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Bibliography
Alford, Henry. "Commentary on Ephesians 3:13". Greek Testament Critical Exegetical Commentary. https:https://www.studylight.org/commentaries/hac/ephesians-3.html. 1863-1878.

Heinrich Meyer's Critical and Exegetical Commentary on the New Testament

Ephesians 3:13. Once more reviewing the whole section concerning the great contents of his office as apostle of the Gentiles (Ephesians 3:2-12), he concludes it, in especial retrospective reference to the introduction thereof (Ephesians 3:1), with the entreaty to the readers not to become discouraged, etc., in order thereupon yet further to attach to Ephesians 3:14 ff. a rich outpouring of intercession for them, which terminates in an enthusiastic doxology (Ephesians 3:20 f.). According to this view, δίο has its reference not merely in Ephesians 3:12, but in the whole of what Paul has said, Ephesians 3:2-12, regarding his office, namely: On that account, because so great and blissful a task has by God’s grace been assigned to me in my calling, I entreat you, etc. The greater the office conferred by God, the less does it become those whom it concerns to take offence or become downcast at the sufferings and persecutions of its holder.

μὴ ἐκκακεῖν] applies to the readers: that ye become not disheartened, fainthearted and cowardly in the confession of the gospel,—not to Paul: that I become not disheartened, as Syriac, Theodoret, Jerome, Bengel, Semler, and others, including Rückert, Harless, Olshausen, Baumgarten-Crusius, take it. In opposition to the latter, it may be urged that the supplying of θεόν after αἰτοῦμαι, demanded in connection therewith, is in no wise indicated by the context, which rather in the bare αἰτοῦμαι, (comp. 2 Corinthians 5:20; 2 Corinthians 10:2) conveys only the idea of a request to the readers (it is otherwise at Colossians 1:9; James 1:6). Further, ἥτις ἐστὶ δόξα ὑμῶν manifestly contains a motive for the readers, to fulfil that which Paul entreats. Only from τούτου χάριν, Ephesians 3:14, begins an intercession for the readers, that God may strengthen them.(180) The μου, finally, after θλίψεσι is wholly superfluous, if Paul is imploring constancy for himself; but not, if he is beseeching the readers not to become fainthearted, while he is suffering for them.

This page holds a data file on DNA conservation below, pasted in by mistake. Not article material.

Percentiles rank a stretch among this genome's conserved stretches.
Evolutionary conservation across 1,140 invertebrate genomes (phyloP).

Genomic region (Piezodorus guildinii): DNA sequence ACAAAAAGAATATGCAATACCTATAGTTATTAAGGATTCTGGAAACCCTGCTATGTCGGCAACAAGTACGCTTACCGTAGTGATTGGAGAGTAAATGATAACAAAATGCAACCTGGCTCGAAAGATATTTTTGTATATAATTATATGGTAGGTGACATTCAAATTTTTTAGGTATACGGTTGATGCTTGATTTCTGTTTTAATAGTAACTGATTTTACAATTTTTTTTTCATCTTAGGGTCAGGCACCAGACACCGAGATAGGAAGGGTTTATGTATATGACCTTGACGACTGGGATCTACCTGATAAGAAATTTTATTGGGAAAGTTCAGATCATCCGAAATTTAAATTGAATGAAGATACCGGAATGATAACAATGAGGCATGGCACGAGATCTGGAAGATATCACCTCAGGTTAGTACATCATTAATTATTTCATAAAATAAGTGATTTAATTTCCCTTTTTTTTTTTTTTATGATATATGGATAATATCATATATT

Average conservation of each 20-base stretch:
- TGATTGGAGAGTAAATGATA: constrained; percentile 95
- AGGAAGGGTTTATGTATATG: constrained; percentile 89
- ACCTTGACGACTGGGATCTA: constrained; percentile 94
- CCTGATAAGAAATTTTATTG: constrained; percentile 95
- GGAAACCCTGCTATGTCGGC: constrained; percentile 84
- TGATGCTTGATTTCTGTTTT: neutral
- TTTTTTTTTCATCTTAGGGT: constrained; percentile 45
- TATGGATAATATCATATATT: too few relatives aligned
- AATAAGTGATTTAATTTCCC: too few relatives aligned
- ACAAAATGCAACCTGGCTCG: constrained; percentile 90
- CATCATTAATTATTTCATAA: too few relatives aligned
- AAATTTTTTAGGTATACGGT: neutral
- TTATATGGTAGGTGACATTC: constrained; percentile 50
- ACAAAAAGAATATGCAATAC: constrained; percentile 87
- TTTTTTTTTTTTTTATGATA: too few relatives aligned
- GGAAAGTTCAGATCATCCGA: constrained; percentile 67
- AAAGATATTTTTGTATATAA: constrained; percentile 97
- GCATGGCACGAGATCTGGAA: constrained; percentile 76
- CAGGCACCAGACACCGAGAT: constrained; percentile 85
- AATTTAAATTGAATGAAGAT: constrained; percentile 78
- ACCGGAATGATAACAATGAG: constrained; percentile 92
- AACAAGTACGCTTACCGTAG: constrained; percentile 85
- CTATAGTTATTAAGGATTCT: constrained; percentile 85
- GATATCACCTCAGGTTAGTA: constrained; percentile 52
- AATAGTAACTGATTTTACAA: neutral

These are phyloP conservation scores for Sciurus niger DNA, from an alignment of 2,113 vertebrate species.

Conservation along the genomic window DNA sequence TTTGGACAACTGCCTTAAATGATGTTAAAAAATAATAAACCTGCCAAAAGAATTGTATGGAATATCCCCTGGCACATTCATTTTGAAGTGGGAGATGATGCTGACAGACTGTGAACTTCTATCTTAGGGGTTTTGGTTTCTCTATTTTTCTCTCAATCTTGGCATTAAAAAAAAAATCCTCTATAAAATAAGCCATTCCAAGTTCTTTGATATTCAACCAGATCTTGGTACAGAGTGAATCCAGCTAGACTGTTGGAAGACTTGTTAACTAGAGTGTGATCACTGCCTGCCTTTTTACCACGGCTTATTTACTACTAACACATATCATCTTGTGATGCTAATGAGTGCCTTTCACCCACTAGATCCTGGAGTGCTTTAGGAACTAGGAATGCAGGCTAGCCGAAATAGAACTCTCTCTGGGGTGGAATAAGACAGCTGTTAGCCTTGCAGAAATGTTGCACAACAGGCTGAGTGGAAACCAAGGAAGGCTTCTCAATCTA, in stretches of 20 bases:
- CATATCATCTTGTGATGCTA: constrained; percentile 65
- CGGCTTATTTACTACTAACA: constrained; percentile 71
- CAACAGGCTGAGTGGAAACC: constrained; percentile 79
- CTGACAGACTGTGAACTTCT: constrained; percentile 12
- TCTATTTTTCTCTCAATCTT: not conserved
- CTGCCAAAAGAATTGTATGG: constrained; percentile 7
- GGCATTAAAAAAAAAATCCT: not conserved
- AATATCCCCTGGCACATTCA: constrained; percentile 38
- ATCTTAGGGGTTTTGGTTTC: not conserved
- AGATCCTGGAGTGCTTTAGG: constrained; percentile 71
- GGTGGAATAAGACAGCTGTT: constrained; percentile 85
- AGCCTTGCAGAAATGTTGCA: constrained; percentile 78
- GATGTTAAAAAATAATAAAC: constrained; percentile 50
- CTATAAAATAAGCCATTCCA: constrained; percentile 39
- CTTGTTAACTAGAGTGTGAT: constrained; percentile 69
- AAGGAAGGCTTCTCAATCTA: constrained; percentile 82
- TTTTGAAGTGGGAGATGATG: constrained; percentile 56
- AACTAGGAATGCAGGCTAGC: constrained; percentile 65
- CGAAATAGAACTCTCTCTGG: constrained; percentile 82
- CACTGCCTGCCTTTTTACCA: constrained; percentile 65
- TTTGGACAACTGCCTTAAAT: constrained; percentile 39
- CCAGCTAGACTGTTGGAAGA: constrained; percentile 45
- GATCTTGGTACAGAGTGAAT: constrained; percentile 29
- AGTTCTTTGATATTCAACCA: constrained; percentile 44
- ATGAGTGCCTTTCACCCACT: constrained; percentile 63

As to the form ἐγκακεῖν in Lachmann, Tischendorf, and Rückert, see on 2 Corinthians 4:1.

ἐν ταῖς θλίψεσί ΄ου ὑπὲρ ὑ΄.] in the tribulations which I endure for your sake (namely, as apostle of the Gentiles). Comp. Paul’s own so touching comment upon this ὑπὲρ ὑμῶν, in Philippians 2:17. The ἐν denotes the subsisting relation, in which their courage is not to give way. See Winer, p. 346 [E. T. 483]. To this conception the explanation on account of (Erasmus, Beza, Piscator, Estius, and others) is also to be referred, ὑπὲρ ὑμῶν is rightly attached, without repetition of the article, to ταῖς θλίψ. ΄ου, because one may say θλίβεσθαι ὑπέρ τινος (2 Corinthians 1:6; comp. Colossians 1:24). Comp. on Galatians 4:14. Harless connects ὑπὲρ ὑ΄. with αἰτοῦ΄αι: I pray for your benefit. How violently opposed to the order of the words, and, with the right view of αἰτοῦμαι, impossible!

ἥτις ἐστὶ δόξα ὑ΄ῶν] is designed to animate to the fulfilment of the entreaty, so that ἥτις introduces an explanation serving as a motive thereto (Herm. ad Oed. R. 688; Ellendt, Lex. Soph. II. p. 385), not equivalent to , but referring what is predicated “ad ipsam rei naturam” (Kühner, ad Xen. Mem. p. 190), like qui quidem, quippe qui, utpote qui. ἥτις may be referred either to the ΄ὴ ἐκκακεῖν (Theodoret, Zanchius, Harless, Olshausen, Schenkel) or to ταῖς θλίψεσί ΄ου ὑπὲρ ὑ΄ῶν (so usually). In either case the relative is attracted by the following δόξα, and this not as Hebraizing (Beza, Matthies, and many), but as a Greek usage. Comp. as regards the ordinary exegesis, according to which the number also is attracted, Dem. c. Aphob. p. 853. 31: ἔχειὀγδόηκοντα μὲν μνᾶς, ἢν ἔλαβε προῖκα τῆς μητρός; and see, in general, Winer, p. 150 [E. T. 206]. The usual reference is the right one; the sufferings of the apostle for the readers were a glory of the latter, it redounded to their honour that he suffered for them,(181) and this relation could not but raise them far above the ἐκκακεῖν, else they would not have accorded with the thought brought to their consciousness by the ἥτις ἐστὶ δόξα ὑμῶν. The referring of ἥτις to μὴ ἐκκακεῖν is inconsistent with the correct explanation of the latter (see above); for if Paul had said that it was glorious for the readers not to grow faint, he would either have given expression to a very general and commonplace thought, or else to one of which the specific contents must first be mentally supplied (gloria spiritualis); whereas the proposition: “my tribulations are your glory,” is in a high degree appropriate alike to the ingenious mode of expression, and to the apostolic sense of personal dignity, in which is implied a holy pride. Comp. Philippians 2:17.